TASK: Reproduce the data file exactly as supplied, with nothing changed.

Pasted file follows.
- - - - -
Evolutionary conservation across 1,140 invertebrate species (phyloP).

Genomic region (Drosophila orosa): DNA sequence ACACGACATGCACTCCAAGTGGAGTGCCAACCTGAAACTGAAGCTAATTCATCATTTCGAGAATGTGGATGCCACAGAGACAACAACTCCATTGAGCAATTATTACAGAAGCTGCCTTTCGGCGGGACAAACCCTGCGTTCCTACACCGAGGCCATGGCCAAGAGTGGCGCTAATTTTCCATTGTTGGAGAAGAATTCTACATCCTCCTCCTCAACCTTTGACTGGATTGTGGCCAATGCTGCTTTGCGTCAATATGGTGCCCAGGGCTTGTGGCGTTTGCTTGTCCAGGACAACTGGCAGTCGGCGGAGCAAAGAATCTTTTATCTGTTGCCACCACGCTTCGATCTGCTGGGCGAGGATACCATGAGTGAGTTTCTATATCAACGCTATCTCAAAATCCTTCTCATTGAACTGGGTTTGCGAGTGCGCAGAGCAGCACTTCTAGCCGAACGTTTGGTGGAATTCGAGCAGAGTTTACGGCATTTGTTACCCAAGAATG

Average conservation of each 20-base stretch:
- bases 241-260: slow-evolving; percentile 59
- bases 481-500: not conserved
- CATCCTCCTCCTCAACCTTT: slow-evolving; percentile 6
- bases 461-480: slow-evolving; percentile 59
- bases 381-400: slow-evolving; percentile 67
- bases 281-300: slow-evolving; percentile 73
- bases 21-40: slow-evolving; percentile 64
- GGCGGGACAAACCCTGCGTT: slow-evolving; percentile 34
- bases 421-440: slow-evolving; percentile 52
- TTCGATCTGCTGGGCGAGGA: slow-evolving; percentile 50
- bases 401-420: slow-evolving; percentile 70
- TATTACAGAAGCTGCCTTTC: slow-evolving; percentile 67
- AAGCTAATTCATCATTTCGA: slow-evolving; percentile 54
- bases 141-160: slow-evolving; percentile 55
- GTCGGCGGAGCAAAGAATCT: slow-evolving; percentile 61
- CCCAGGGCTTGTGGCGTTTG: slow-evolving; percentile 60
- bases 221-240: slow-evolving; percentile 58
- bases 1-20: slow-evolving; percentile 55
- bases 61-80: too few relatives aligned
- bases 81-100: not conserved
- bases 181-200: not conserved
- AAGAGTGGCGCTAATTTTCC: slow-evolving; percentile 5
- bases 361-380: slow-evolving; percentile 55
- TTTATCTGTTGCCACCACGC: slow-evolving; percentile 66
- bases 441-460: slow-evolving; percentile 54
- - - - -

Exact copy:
Evolutionary conservation across 1,140 invertebrate species (phyloP).

Genomic region (Drosophila orosa): DNA sequence ACACGACATGCACTCCAAGTGGAGTGCCAACCTGAAACTGAAGCTAATTCATCATTTCGAGAATGTGGATGCCACAGAGACAACAACTCCATTGAGCAATTATTACAGAAGCTGCCTTTCGGCGGGACAAACCCTGCGTTCCTACACCGAGGCCATGGCCAAGAGTGGCGCTAATTTTCCATTGTTGGAGAAGAATTCTACATCCTCCTCCTCAACCTTTGACTGGATTGTGGCCAATGCTGCTTTGCGTCAATATGGTGCCCAGGGCTTGTGGCGTTTGCTTGTCCAGGACAACTGGCAGTCGGCGGAGCAAAGAATCTTTTATCTGTTGCCACCACGCTTCGATCTGCTGGGCGAGGATACCATGAGTGAGTTTCTATATCAACGCTATCTCAAAATCCTTCTCATTGAACTGGGTTTGCGAGTGCGCAGAGCAGCACTTCTAGCCGAACGTTTGGTGGAATTCGAGCAGAGTTTACGGCATTTGTTACCCAAGAATG

Average conservation of each 20-base stretch:
- bases 241-260: slow-evolving; percentile 59
- bases 481-500: not conserved
- CATCCTCCTCCTCAACCTTT: slow-evolving; percentile 6
- bases 461-480: slow-evolving; percentile 59
- bases 381-400: slow-evolving; percentile 67
- bases 281-300: slow-evolving; percentile 73
- bases 21-40: slow-evolving; percentile 64
- GGCGGGACAAACCCTGCGTT: slow-evolving; percentile 34
- bases 421-440: slow-evolving; percentile 52
- TTCGATCTGCTGGGCGAGGA: slow-evolving; percentile 50
- bases 401-420: slow-evolving; percentile 70
- TATTACAGAAGCTGCCTTTC: slow-evolving; percentile 67
- AAGCTAATTCATCATTTCGA: slow-evolving; percentile 54
- bases 141-160: slow-evolving; percentile 55
- GTCGGCGGAGCAAAGAATCT: slow-evolving; percentile 61
- CCCAGGGCTTGTGGCGTTTG: slow-evolving; percentile 60
- bases 221-240: slow-evolving; percentile 58
- bases 1-20: slow-evolving; percentile 55
- bases 61-80: too few relatives aligned
- bases 81-100: not conserved
- bases 181-200: not conserved
- AAGAGTGGCGCTAATTTTCC: slow-evolving; percentile 5
- bases 361-380: slow-evolving; percentile 55
- TTTATCTGTTGCCACCACGC: slow-evolving; percentile 66
- bases 441-460: slow-evolving; percentile 54